Gettysburg’s Forgotten Cavalry Actions
by Eric J. Wittenberg
Thomas Publications: Gettysburg, PA, 1998.
132 pp., 8 maps
Eric Wittenberg sets out to right several wrongs in his concise Gettysburg’s Forgotten Cavalry Actions. The increasingly prolific cavalry author here focuses on three separate but related cavalry actions on the south side of the Gettysburg Battlefield after the conclusion of Pickett’s Charge. Wittenberg stresses that the National Park Service has not done enough to interpret these cavalry actions, and the official story of the Battle of Gettysburg essentially ends after Pickett’s men fell back from Cemetery Ridge. To make matters worse, Elon J. Farnsworth, the only Union general to fall within the enemy’s lines, is also the only one who does not have a monument specifically dedicated to him. In these 132 pages, the author sets out to shed light on this neglected division-sized assault, the men who participated, and the possibility of a Confederate rout as a result.
As the afternoon of July 3, 1863 moved on into evening, Judson Kilpatrick, commander of the Army of the Potomac’s Third Division, ordered a foolhardy cavalry charge over broken ground by Elon Farnsworth’s Brigade. Farnsworth recognized the folly of the charge and asked Kilpatrick if he really meant it. Kilpatrick did, and questioned Farnsworth’s courage in the process. Some believed that this led to Farnsworth’s death in the charge to come. In any case, several regiments of Farnsworth’s Brigade charged, with portions of the 1st Vermont and Farnsworth himself breaking through. Wounded severely, Farnsworth never made the perilous ride back to his own lines, paying with his life for Kilpatrick’s ill-conceived attack. Despite this, there is no monument dedicated to Farnsworth on this area of the field.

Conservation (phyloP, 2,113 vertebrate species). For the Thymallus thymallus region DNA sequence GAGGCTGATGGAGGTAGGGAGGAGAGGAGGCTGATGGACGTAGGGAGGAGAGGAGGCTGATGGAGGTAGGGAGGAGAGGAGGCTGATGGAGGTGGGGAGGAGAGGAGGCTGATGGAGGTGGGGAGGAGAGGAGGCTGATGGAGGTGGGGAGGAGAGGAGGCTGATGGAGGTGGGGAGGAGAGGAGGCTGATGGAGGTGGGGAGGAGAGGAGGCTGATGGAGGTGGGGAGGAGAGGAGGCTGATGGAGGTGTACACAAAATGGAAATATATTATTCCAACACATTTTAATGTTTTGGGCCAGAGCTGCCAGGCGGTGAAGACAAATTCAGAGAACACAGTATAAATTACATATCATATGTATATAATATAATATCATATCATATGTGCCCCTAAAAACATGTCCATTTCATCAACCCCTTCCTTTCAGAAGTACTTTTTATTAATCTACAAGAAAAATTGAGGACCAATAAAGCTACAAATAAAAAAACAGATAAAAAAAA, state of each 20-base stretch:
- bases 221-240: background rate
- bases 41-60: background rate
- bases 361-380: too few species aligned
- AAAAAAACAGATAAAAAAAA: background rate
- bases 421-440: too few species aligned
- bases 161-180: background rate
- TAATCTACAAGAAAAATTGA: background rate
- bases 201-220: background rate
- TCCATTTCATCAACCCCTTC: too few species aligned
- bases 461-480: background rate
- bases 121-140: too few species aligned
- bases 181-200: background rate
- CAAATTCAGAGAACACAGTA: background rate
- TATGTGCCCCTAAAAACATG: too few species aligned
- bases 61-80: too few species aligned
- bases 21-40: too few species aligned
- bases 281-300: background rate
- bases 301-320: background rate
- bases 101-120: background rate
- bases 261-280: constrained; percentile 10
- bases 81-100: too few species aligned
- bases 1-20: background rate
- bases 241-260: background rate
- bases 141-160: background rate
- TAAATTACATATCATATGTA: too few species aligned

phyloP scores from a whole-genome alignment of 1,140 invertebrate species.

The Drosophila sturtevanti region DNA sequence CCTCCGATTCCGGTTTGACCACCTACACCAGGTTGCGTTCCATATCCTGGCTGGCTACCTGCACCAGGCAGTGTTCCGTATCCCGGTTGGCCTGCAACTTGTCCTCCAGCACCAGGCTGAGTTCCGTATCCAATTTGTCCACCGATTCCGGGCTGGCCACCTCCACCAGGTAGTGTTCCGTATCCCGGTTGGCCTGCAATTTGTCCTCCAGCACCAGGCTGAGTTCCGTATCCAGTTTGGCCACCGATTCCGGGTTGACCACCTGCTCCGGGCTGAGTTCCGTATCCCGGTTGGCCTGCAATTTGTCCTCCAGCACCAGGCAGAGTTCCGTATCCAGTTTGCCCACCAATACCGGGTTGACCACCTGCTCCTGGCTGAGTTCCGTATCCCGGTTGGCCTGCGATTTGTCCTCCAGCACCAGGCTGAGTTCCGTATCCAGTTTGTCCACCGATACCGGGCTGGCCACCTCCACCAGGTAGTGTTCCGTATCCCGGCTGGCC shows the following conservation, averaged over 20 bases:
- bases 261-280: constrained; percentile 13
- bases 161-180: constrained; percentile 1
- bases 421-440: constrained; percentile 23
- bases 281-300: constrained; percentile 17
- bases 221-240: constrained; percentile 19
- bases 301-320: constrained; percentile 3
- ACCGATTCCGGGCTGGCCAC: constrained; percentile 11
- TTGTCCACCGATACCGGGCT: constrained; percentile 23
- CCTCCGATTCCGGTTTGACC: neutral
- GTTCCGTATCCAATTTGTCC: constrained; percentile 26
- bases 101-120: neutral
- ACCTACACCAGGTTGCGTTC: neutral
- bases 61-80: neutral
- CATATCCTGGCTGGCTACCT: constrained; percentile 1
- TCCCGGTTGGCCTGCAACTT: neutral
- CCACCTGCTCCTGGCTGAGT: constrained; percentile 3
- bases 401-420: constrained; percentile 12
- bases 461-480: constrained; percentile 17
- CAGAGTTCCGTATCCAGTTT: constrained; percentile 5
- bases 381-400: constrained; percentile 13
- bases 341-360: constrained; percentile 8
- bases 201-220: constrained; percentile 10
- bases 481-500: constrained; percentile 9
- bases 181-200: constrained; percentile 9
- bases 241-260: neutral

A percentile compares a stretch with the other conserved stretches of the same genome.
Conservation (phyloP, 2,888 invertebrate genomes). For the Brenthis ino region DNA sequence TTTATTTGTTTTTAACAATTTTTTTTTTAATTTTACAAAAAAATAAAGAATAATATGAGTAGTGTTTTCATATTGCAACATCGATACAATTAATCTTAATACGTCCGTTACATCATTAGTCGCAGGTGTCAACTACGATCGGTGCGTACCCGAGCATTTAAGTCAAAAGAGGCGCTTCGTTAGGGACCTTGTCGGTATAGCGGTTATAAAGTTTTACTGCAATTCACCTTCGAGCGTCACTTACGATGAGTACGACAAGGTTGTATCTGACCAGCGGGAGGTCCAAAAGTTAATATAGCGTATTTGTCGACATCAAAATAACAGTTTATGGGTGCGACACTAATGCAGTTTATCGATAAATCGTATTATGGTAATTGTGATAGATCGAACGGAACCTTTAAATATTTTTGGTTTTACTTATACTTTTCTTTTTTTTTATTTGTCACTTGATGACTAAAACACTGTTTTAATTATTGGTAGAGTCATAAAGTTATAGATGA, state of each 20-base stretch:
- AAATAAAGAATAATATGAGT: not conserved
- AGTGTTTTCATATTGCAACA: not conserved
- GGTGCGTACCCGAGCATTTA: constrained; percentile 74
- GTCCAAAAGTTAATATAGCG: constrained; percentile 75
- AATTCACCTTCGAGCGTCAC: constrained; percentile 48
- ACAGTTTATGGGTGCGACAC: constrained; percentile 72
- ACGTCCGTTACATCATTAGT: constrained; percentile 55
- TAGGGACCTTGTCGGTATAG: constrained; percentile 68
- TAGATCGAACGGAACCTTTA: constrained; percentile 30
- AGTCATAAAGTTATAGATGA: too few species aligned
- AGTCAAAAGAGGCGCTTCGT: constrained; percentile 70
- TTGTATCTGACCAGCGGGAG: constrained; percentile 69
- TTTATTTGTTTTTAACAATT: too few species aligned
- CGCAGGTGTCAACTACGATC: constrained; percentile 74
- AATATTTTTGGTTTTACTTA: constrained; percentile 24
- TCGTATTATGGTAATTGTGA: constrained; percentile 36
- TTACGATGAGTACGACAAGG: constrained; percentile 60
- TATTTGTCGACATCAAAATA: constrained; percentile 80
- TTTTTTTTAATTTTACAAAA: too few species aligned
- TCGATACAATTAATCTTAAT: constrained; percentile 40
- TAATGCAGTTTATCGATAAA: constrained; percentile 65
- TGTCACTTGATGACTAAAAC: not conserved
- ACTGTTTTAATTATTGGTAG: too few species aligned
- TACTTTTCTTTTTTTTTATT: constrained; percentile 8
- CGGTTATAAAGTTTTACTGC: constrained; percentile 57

While Farnsworth’s Charge was underway, most of Wesley Merritt’s Regular Brigade skirmished heavily with elements of Evander Law’s used-up division and several batteries of Confederate artillery. Two of Merritt’s regular cavalry regiments managed to briefly break through the Confederate right flank, and Wittenberg believes that a golden opportunity to roll up Lee’s entire army was lost here. The author is convinced that one or two divisions of Federal infantry used in a follow-up attack could have caused Lee’s right flank to be rolled up. He further says that the men were available from the fresh Union VI corps, but that Meade was too cautious to use them.
In what was almost a separate essay, Wittenberg discusses the rumor that Farnsworth killed himself. He offers quite a few different accounts, all claiming to be first hand. Many of the Confederate reminiscences speak of Farnsworth shooting himself three or four times, and at least once in the head, a claim which Wittenberg dismisses as absurd. Most Union accounts swear that Farnsworth had no wounds to his head or neck, instead saying that he suffered as many as five wounds to the body. In the end, the author concludes that Farnsworth did not commit suicide, and that most of the Confederate accounts were probably second hand.